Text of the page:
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Backing for Braided Line

post #1 of 17
Thread Starter 
Do you use mono for "backing" on spinning and baitcasters for braided line(ieowerpro)
post #2 of 17
I am now using all of the Power Pro I had as backing for Fireline.

I use the dacron line that my father stripped off all his old offshore reels. Mono also works fine.
post #3 of 17
YES! I prefer mono on both conventionals and spinning outfits with braid, you need it.. Make sure, if you're using mono, to join your backing to the braid with an ALBRIGHT knot, as its as strong as they come while marrying braid and mono..

I've never used dacron as a backing - what's your thinking on that?

SOL #787
post #4 of 17
Thread Starter 
I think i'll try TUF Line.. how much mono for backing? do you think on smaller reels(baitcast) the line will dig in without mono backing.
post #5 of 17
Make sure you it on tight.. Use mono, regular mono.. Tuf line?? Its probably crap

Nothing wrong with Ande, Big Game, or Hi-Seas Quattro.. Just make sure when you spool it, its wound nice and tight..

What's the amount of line you can spool on the reel you're looking to spool? I usually go with 50-75 yds. of backing with smaller conventionals like my calcuttas - If I'm doing this with larger conventionals I'll up it to roughly 100 yds

SOL #787
post #6 of 17
I use the dacron because it is free (it was going to be thrown out anyway), and it has no stretch like the braid and it is probably thinner diameter than comprable mono, so the braid can lay over it nicely the first few times. I don't know if there are really any performance benefits, but I like the idea of having similar type lines in case I ever get down there on a large fish.

Like I said, mono works fine, just dont use really large diameter stuff to fill the spool quickly. I think you are best off matching the test of the line you are going to use with the backing. Just my humble opinion.
post #7 of 17
Whether you use backing or not doesn't matter too much. You can use a piece of tape to keep the line from spinning around the sppol. From the price standpoint, you really don't really need a reel full of braid for most NE bottom fishing applications. Nothing is going to pull 200 yards of line off your reel in these parts. Just make sure that the braid is on there TIGHT. Due to it's thin diameter, it easily cuts into itself when loosely packed. Tuffline has not caught on too much up here, but I know that it has gotten excellent reviews on the Florida Sportsman forum. I like Power Pro.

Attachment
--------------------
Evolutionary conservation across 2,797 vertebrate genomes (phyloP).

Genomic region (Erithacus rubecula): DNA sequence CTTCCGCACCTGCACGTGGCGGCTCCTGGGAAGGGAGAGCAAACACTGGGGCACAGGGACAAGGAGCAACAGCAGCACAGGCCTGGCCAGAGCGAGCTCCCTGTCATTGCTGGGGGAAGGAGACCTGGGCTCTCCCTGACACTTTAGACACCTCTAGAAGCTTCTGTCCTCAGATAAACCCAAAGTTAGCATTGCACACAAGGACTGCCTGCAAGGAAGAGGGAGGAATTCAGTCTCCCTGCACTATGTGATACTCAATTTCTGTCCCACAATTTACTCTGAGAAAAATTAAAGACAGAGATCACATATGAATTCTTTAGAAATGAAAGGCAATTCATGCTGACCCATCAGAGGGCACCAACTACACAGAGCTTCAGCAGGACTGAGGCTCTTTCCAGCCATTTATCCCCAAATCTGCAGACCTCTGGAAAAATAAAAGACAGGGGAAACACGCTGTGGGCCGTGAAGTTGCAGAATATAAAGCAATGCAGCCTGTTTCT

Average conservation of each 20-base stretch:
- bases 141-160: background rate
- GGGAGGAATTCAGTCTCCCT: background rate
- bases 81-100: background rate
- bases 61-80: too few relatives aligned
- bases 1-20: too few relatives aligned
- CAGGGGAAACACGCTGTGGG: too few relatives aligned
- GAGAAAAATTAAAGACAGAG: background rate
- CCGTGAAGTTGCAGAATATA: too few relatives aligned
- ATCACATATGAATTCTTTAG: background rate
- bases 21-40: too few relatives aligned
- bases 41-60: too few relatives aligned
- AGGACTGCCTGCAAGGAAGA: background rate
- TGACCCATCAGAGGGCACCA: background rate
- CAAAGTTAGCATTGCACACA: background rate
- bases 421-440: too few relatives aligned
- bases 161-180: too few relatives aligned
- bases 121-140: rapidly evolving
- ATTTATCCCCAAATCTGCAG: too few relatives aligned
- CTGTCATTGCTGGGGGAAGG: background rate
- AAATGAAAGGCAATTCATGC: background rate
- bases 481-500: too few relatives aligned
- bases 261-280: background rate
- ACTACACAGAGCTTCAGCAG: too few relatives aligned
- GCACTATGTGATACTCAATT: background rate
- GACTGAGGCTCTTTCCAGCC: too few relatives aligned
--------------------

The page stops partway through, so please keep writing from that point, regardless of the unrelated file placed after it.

[This message has been edited by Gamakatsu (edited 10-06-2002).]
post #8 of 17
Thread Starter 
Seems "most" prefer PowerPro...
What lbs. 20 and 50 or 30 and 50 for most fishing in Hook area(weaks,fluke, small blues,blackfish,strippers.
post #9 of 17
What rod and reel are going to be putting it on?
post #10 of 17
Thread Starter 
Thought you might ask ... well, ct400,abu5600,tica 150,penn squidder and a few mid size spinners(shimanos). I know its hard, but i would like to get 2 lines(20/50 or 30/50 braid)or maybe a 20or30 lb. braid and ultra mono for spinners. Way to easy using 10 lines for 10 reels(I never know which were the better ones!)
Trying to make life simpler in my old age.
post #11 of 17
PowerPro's good, as well as fireline.. PowerPro is incredibly soft, whereas fireline is brittle which is at times OK.. Whiplash is as soft as a braid'll come - so make your choice on your personal "feel"
post #12 of 17

I'd use 30 and 50 because, IMO, the 20 is too thin and and can be difficult at times. Also remember to add 10 - 15 foot length of mono to the end of the braid. Amongst other advantages, mono is easier to untangle and most tangles occur at the end of the line. Try out the braid first on a reel or two and be sure that you like it before changing the line on all of your reels. Also, make sure that your favorite boat does not object to the use of braid. Some boats have an unfavorable view of it and have banned it. It can do nasty things to the mates' hands, it's murder on the shaft of the boat when it gets tangled around it and it's a PIA to untangle.
post #13 of 17

I have found that the occasional backlashes I have had with braid are actually easier to get out than mono. I have only had one that I had to cut out. I don't know why, and would think that because it is a thinner diameter it would be harder to pick out, but that is not that way I have found it.
post #14 of 17
DB, I tend to agree, however, since I believe that hrf is fishing party boats for the most part, I was referring to tangles with other fares. I've seen tangles with braid and they ain't pretty, especially when they tighten up. They don't look bad until you start to work on them, then high blood pressure sets it.

I have to say, I would bet that if I wanted to, I could make a worse backlash in braid than mono.
post #15 of 17
Sorry about that misunderstanding. You are right, when two seperate lines meet it can get quite aggravating to try and seperate them. I forgot I was in the "Bottom Fishing" Forum and casting has no place here. I guess you could get a backlash if you take you hand off the spool when a sash weight hits the bottom for some tile fish though.

Now, trying to make backlashes. Hmmmmmmm, I don't know. I have spent entirely too much time picking through mono birds nests for me to agree with that one. If we should ever meet on a party boat tog trip, and the fishing is slow we'll have to give that a shot. I'll nest up your reel and you can have at mine. That'll keep us busy.
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